by Casey Barrett
Coughlin to Franklin, passing the post-race torch…
How many times have you cringed? You’ve just watched a great one, a record breaking display of toughness and talent. The swimmers climb from the pool and then Dan Hicks sends it down to Andrea Kremer. A word from our champion…
It’s so painful sometimes. As awe-inspiring as they can be in the water, the post-race interviews can be hard to watch. So often it’s a panting cliché-fest, punctuated by a flood of ‘like’ and ‘um’ and utterly empty expressions of joy. It is what it is (to follow with another cliché), and it’s not like we’re watching them for their eloquence. We’re watching because of what they do in the water. It’s not entirely fair to expect that brilliance to extend on deck in front of a microphone. But that doesn’t make it any less embarrassing.
Now cut to a just turned 17-year-old, braces fresh off, pressure of the world on her broad shoulders. She should be a giggling, shrugging, she’s-just-young mess in those interviews. Yet, 17-year-old Missy Franklin has emerged as the most eloquent swimmer on the U.S. Olympic Team. Her responses to post-race questions don’t seem real. They’re so pitch perfect it’s like they were scripted.
Tonight she became an Olympian for the first time. That seems strange, considering she’s already the most hyped female swimmer in America. But until she touched the wall first in the 100 backstroke (less than 20 minutes after swimming her 200 free semi-final), Missy Franklin could not yet call herself an Olympian. That should all be a bit overwhelming for the girl. You wouldn’t know it when she was put on the spot, panting post-race, by Andrea Kremer.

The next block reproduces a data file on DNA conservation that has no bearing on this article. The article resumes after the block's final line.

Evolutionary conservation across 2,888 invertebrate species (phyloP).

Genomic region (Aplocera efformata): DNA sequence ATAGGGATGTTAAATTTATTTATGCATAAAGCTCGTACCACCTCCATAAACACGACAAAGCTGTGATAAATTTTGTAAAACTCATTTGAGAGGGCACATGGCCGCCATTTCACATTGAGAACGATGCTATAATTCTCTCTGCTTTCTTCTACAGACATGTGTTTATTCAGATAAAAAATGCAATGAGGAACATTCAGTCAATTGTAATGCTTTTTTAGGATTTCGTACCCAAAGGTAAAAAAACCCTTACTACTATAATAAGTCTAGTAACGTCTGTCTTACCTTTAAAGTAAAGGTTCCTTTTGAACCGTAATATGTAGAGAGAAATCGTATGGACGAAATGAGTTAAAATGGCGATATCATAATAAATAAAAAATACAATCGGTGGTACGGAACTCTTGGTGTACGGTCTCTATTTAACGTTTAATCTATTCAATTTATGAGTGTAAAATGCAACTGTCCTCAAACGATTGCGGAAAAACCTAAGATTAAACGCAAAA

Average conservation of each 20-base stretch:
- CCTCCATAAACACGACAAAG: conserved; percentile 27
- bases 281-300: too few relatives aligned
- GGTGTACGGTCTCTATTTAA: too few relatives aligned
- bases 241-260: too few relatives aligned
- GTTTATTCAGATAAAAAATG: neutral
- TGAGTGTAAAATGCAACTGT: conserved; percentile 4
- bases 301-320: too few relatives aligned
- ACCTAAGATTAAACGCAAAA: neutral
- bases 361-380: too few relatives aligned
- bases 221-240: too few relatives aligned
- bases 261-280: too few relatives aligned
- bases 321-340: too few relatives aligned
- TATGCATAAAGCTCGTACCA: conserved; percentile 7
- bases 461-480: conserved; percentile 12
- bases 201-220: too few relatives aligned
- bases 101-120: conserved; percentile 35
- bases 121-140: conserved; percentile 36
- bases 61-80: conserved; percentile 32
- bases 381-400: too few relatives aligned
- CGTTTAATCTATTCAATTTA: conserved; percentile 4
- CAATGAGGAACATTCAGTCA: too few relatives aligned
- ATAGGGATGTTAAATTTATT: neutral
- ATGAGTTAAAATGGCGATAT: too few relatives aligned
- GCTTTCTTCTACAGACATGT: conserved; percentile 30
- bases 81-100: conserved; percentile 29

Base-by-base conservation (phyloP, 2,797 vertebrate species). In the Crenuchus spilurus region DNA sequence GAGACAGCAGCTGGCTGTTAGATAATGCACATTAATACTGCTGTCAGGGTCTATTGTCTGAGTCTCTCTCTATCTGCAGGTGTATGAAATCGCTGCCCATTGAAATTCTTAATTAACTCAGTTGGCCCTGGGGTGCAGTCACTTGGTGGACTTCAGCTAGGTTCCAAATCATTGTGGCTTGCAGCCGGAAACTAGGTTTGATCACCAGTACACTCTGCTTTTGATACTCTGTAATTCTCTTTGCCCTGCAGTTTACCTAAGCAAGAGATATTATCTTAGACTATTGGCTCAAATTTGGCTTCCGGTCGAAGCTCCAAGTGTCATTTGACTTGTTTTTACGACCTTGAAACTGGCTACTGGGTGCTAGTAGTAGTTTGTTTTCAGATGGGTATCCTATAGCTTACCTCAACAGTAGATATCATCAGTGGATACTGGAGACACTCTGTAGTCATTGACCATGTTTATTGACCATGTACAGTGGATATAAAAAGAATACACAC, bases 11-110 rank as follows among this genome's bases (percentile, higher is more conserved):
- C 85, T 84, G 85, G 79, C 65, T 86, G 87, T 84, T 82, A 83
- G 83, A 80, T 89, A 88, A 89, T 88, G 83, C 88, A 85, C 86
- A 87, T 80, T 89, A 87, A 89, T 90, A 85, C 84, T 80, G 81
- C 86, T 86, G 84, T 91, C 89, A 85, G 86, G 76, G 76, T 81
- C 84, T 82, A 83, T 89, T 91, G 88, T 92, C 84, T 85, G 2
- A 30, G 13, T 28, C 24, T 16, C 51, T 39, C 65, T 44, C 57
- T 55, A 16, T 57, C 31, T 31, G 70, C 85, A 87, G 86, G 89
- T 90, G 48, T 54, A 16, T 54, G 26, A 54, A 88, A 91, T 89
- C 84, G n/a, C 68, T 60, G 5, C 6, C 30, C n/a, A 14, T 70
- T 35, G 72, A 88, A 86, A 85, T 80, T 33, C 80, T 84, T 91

There was appreciation; there were complete sentences; there was pure joy; and there was the humble payoff to her inspiration, Natalie Coughlin, the woman she had just officially surpassed as the new face of the American women’s Team.
Coughlin is having a rough meet thus far in Omaha. Still seeking an Olympic berth, it now seems likely that she will be appearing in London only as a member of the women’s 4 x 100 free relay. (She might be off her game, but there’s no way she’s not in the top six in the 100 free…) This will put her in the role of elder stateswoman who’s mostly off stage, there to offer sage wisdom. She could not have a more worthy successor.
I don’t mean in the water. Sure, Coughlin and Franklin share many similarities in the pool. They’re both all-time backstrokers who can also swim almost anything else. (But breaststroke!) They’re a pair physical geniuses, coaches’ dreams who make it look easy. But they might have even more in common out of the water.
Ever since she burst on the scene as a teen phenom herself, Coughlin has stood out for her eloquence. Clearly smarter than the average (Cal) Bear, her post-race interviews were always a pleasure. She just had it, an intuitive sense of the sound-byte. In her interviews with Andrea and others, she actually said something. It was never empty jock-speech drivel, which is mostly what these interviews are all about.
Now enter Missy Franklin. No agent, still an amateur, so one has to figure she’s never had much media training. She just gets it. Or maybe she doesn’t. Maybe Frankin’s astonishing eloquence in these interviews is simply due to the fact that she’s being genuine. She’s grateful, she’s good, and she’s thrilled to be in this position. End of story. How hard is that to express?
Actually, very. I’ve been paid to write the words for smart men and women as they stand in front of the camera. It’s not that these commentators can’t think or speak for themselves, it’s just that they can often use a hand. An expert behind the curtain to serve up the sharp lines and the exhaustive research. Speaking on live TV in front of millions of people is no easy thing. Especially when your heart is pumping 180 beats a minute and your family is crying and your friends are hugging and a broadcast network is positioning you as a face of its billion dollar investment…
Maybe Missy Franklin is aware of all this, or maybe she’s still too young to really grasp what’s swirling all around her. No matter. When she exits the pool, there is no better representative of this sport. Tonight, right after she spoke to Andrea Kremer, I texted a friend in the NBC production truck. I wrote: “I could not sit down and script better quotes from Franklin.” He just texted me back.
He wrote: “She’s a superstar in every sense.”